It’s that time of year again — we’ve got through the miserable winter and are looking forward to the summer, but for millions of students across the world this won’t be before they sit their end of year exams; not fun by any stretch of the imagination.
But despite the fact that we are surrounded by technology exams are still done (for the most part) through traditional pen and paper methods, with the exception of 6,000 students in Norway who have been trialling a new laptop based education system which will see them sit their exams using their laptops.
Despite their lower population, more hostile environment and smaller economy, Norway seem to be flying ahead of UK with their integration of technology into education and this scheme (currently being tested in the Nord-Trondelag region of Norway [for those not so hot on the geography of Norway, it’s in the thin bit about half way up!]) goes a long way to proving this.
But this is not just about using computers for exams, laptops were issued to students at the beginning of the year to help them with their everyday schoolwork and allowing them to continue this when not in school — useful in a country where in some areas you can get over 100 snow days (+25cm) a year.
They come preinstalled with many essential programmes including word processors, spreadsheet software and other basic utilities, as well as more specialist software depending on your course; art and design student’s laptops would come with Photoshop for example.
However there are some obvious security problems that needed to be addressed and all of these laptops have a monitoring system permanently installed, which although not always activated, allows the teachers to keep track of what the students are doing and (in the case of the exams) stop them from cheating.
Using a system very similar to that used in the UK it combines the obvious banning system (where certain websites cannot be visited) as well as key logging to find out when certain words are used, and then taking a screen shot to see whether or not it was done in a situation that it shouldn’t have been.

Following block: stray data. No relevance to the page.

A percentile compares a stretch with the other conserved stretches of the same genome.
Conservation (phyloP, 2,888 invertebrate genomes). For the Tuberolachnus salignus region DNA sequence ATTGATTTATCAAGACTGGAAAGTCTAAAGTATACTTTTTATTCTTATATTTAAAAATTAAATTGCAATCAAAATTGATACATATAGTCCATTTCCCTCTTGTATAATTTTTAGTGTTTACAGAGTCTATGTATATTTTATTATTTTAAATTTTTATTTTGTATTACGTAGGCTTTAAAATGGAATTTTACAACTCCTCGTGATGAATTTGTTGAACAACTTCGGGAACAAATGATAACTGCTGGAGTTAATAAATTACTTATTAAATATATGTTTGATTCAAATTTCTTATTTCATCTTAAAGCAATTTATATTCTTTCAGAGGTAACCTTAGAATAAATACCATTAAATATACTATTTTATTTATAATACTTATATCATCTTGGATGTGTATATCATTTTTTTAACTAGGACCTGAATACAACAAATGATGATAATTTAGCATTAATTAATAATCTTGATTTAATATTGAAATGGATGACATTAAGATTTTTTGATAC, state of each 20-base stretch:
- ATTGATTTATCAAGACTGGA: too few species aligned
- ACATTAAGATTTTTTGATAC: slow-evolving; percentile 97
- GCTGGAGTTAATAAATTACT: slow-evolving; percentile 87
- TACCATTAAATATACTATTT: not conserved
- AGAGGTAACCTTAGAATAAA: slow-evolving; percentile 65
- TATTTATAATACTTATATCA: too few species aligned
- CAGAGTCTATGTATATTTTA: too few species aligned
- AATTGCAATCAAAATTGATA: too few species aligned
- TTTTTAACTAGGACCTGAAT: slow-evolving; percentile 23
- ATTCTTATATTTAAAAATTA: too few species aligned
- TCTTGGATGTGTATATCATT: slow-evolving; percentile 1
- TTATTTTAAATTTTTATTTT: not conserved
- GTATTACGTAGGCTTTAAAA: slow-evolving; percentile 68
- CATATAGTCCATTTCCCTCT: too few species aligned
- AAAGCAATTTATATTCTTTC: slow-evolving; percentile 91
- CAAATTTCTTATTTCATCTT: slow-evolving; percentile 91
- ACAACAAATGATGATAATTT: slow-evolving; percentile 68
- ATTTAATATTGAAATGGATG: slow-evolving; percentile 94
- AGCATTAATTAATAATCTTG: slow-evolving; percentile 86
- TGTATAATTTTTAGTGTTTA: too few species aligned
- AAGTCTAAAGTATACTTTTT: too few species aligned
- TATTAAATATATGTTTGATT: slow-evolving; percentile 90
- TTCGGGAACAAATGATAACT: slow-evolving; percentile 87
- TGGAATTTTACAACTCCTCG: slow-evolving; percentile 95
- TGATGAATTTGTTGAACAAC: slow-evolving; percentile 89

Although the former only really applies to lessons as there is theoretically (for obvious reasons) no internet access in exams the latter is used extensively — a girl trying to use translation software was caught using this method (she in fact also typed “If you can see me, stop me” which they did!)
The obvious drawback of using this kind of system in exams is that it makes it a lot more tempting to try and cheat. Although the monitoring software is disabled when not in exams so it cannot be tampered with people still are still trying to get around it in the hope of easily passing the exams; not only does the inevitably end up with them being disqualified but it also wastes a lot of time in the exam!
So this system has definitely made a life a lot easier for examiners and markers, and feedback suggests that it is a success, but is this the sort of thing that we will be seeing in the UK soon?
Unfortunately I think not, this is a similar situation to Estonia being the country embracing new technology the most. The problems of cost, distribution and maintenance would probably be too big to outweigh the benefits that it offers — at least in the eyes of the people in power; so good as I think this will be in Norway (but only after a possible full scale release next year we will truly be able to gauge its success) I’m afraid we will have to concentrate on other matters instead.
Via – BBC